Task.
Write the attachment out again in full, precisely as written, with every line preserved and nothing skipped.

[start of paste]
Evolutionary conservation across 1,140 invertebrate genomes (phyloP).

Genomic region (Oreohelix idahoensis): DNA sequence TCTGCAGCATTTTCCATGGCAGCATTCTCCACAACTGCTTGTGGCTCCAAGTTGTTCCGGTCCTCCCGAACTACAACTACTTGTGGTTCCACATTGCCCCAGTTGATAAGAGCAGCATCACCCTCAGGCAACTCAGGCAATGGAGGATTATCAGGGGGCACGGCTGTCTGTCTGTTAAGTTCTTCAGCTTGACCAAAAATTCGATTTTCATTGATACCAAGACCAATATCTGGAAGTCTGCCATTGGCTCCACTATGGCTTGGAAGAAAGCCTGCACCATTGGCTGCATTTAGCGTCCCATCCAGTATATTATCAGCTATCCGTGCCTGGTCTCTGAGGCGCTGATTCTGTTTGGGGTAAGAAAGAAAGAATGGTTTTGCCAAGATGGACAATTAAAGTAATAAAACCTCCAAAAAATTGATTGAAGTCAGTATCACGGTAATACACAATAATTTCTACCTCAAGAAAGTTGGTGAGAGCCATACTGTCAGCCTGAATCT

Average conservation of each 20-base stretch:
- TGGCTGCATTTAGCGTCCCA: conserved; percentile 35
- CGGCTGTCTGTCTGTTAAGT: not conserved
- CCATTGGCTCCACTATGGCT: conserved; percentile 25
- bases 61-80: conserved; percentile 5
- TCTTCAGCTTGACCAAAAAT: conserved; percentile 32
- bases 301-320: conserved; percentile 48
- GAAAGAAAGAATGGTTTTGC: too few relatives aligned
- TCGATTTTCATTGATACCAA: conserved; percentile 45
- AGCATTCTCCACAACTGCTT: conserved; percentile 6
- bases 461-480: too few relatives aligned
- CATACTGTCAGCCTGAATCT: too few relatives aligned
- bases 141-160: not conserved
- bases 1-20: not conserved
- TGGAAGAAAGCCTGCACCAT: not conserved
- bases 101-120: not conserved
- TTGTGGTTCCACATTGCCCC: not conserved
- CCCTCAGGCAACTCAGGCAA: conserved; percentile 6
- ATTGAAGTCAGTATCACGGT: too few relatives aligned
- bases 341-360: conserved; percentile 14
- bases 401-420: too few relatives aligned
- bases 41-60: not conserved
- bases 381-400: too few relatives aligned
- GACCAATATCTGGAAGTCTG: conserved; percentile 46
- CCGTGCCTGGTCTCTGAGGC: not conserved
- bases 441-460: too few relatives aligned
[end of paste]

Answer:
Evolutionary conservation across 1,140 invertebrate genomes (phyloP).

Genomic region (Oreohelix idahoensis): DNA sequence TCTGCAGCATTTTCCATGGCAGCATTCTCCACAACTGCTTGTGGCTCCAAGTTGTTCCGGTCCTCCCGAACTACAACTACTTGTGGTTCCACATTGCCCCAGTTGATAAGAGCAGCATCACCCTCAGGCAACTCAGGCAATGGAGGATTATCAGGGGGCACGGCTGTCTGTCTGTTAAGTTCTTCAGCTTGACCAAAAATTCGATTTTCATTGATACCAAGACCAATATCTGGAAGTCTGCCATTGGCTCCACTATGGCTTGGAAGAAAGCCTGCACCATTGGCTGCATTTAGCGTCCCATCCAGTATATTATCAGCTATCCGTGCCTGGTCTCTGAGGCGCTGATTCTGTTTGGGGTAAGAAAGAAAGAATGGTTTTGCCAAGATGGACAATTAAAGTAATAAAACCTCCAAAAAATTGATTGAAGTCAGTATCACGGTAATACACAATAATTTCTACCTCAAGAAAGTTGGTGAGAGCCATACTGTCAGCCTGAATCT

Average conservation of each 20-base stretch:
- TGGCTGCATTTAGCGTCCCA: conserved; percentile 35
- CGGCTGTCTGTCTGTTAAGT: not conserved
- CCATTGGCTCCACTATGGCT: conserved; percentile 25
- bases 61-80: conserved; percentile 5
- TCTTCAGCTTGACCAAAAAT: conserved; percentile 32
- bases 301-320: conserved; percentile 48
- GAAAGAAAGAATGGTTTTGC: too few relatives aligned
- TCGATTTTCATTGATACCAA: conserved; percentile 45
- AGCATTCTCCACAACTGCTT: conserved; percentile 6
- bases 461-480: too few relatives aligned
- CATACTGTCAGCCTGAATCT: too few relatives aligned
- bases 141-160: not conserved
- bases 1-20: not conserved
- TGGAAGAAAGCCTGCACCAT: not conserved
- bases 101-120: not conserved
- TTGTGGTTCCACATTGCCCC: not conserved
- CCCTCAGGCAACTCAGGCAA: conserved; percentile 6
- ATTGAAGTCAGTATCACGGT: too few relatives aligned
- bases 341-360: conserved; percentile 14
- bases 401-420: too few relatives aligned
- bases 41-60: not conserved
- bases 381-400: too few relatives aligned
- GACCAATATCTGGAAGTCTG: conserved; percentile 46
- CCGTGCCTGGTCTCTGAGGC: not conserved
- bases 441-460: too few relatives aligned